Chemoembolization is one of the treatment options for liver cancer, including cancer that originated in the liver or spread there from other areas in the body. This non-invasive treatment method delivers chemotherapy through the bloodstream to directly target and attack tumors without harming healthy tissue. Read on to learn more about chemoembolization and how it can help manage your liver cancer treatment.
What is Liver Cancer?
The two main types of liver cancer are hepatocellular carcinoma (HCC) and intrahepatic cholangiocarcinoma (ICC). Liver cancer is very rare in people under age 40, but it’s more common as you get older, with about 5% of liver cancers occurring in people over age 70.
If you have liver cancer, your doctor will first determine whether it has spread to other parts of your body. If so, treatment may be more complex — and will likely involve chemotherapy in addition to surgery and/or chemoembolization.
The American Cancer Society (ACS) reports that approximately 3,800 men and women will be diagnosed with liver cancer in 2018; it is also estimated that 1,800 people will die from it that year.
How Does Chemoembolization Work?
Chemoembolization uses a powerful chemotherapy drug to destroy liver tumors, shrink them, and keep them from growing back or spreading to other parts of your body. In addition, chemoembolization also makes it easier for doctors to remove tumors during surgery. Chemotherapy drugs used in chemoembolization include gemcitabine (Gemzar), doxorubicin (Adriamycin), mitomycin C, and cisplatin.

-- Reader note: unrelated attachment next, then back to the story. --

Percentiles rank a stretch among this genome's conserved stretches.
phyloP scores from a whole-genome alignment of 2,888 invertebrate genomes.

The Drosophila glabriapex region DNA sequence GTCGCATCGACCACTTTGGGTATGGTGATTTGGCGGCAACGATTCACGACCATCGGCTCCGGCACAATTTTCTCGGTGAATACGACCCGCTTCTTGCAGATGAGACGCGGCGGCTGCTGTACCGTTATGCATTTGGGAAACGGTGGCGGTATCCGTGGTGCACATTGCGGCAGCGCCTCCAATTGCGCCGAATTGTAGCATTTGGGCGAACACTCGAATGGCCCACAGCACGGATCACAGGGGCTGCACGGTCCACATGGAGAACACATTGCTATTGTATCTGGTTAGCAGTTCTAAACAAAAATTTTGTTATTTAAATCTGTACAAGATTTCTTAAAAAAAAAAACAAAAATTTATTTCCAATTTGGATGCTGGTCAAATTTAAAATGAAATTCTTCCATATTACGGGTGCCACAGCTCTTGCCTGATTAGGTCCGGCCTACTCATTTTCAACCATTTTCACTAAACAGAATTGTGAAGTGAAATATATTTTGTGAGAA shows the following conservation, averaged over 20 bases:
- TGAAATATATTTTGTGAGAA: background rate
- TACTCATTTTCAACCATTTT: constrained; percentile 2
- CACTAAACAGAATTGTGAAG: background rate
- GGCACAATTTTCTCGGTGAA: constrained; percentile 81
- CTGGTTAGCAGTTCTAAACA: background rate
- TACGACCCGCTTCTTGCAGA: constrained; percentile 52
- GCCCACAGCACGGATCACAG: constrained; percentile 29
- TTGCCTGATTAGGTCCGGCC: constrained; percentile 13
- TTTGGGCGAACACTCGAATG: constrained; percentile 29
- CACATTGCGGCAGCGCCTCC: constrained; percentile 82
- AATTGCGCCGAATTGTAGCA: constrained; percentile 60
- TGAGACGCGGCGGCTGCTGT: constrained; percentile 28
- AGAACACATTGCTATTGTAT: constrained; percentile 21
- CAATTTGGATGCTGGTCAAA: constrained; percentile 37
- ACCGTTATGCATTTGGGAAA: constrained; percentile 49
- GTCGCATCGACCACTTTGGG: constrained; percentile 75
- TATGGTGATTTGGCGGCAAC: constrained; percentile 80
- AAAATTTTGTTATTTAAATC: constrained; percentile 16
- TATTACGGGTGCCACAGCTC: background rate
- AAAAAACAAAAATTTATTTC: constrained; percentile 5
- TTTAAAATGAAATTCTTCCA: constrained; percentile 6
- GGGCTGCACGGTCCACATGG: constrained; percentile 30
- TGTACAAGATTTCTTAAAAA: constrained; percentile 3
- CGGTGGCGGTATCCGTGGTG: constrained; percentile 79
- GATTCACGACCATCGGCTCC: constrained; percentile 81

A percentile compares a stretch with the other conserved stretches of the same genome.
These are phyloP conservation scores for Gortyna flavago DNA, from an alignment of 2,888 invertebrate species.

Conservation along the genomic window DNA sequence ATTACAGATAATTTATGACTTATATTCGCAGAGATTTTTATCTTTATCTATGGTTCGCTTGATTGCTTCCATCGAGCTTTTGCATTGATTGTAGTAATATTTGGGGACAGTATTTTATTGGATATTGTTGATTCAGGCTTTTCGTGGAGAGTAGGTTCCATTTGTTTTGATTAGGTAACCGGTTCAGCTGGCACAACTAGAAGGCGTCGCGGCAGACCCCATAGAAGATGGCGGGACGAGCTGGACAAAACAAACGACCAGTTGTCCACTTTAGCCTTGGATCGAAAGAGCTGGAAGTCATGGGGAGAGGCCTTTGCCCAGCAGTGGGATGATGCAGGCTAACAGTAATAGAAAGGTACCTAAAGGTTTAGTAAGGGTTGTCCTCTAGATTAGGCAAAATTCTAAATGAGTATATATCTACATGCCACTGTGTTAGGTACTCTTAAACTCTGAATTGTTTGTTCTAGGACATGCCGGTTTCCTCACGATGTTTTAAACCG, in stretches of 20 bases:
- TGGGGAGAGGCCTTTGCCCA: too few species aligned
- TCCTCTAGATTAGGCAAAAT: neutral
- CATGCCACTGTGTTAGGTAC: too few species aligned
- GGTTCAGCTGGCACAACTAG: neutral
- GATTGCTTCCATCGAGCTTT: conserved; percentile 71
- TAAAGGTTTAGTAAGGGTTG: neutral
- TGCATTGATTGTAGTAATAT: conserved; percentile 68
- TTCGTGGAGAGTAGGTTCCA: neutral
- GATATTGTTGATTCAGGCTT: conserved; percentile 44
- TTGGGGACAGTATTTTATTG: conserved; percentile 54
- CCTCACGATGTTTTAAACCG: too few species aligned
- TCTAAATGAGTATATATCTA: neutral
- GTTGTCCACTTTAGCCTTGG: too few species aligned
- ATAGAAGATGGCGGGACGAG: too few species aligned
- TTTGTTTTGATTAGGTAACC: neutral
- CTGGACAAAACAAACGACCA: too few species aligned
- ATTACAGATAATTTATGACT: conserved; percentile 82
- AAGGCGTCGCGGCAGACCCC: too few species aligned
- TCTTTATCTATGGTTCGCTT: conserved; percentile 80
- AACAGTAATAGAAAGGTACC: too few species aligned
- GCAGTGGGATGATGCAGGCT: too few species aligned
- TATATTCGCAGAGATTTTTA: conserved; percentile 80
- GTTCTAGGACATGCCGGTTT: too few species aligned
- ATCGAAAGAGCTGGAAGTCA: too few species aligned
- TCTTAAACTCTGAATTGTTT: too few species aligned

This procedure is generally done as an outpatient, but you may need to spend one or two nights in a hospital following treatment. If your cancer has spread outside of your liver, other treatments are often required before chemoembolization can be done. Depending on which parts of your body have been affected and how quickly doctors want to proceed with therapy, recovery from these treatments can range from weeks to months before you’re ready for chemoembolization.
Chemoembolization can damage blood vessels and cause bleeding, swelling, and scarring of nearby tissue — especially in people who have existing liver damage from cirrhosis or chronic hepatitis. This can lead to serious complications, including death.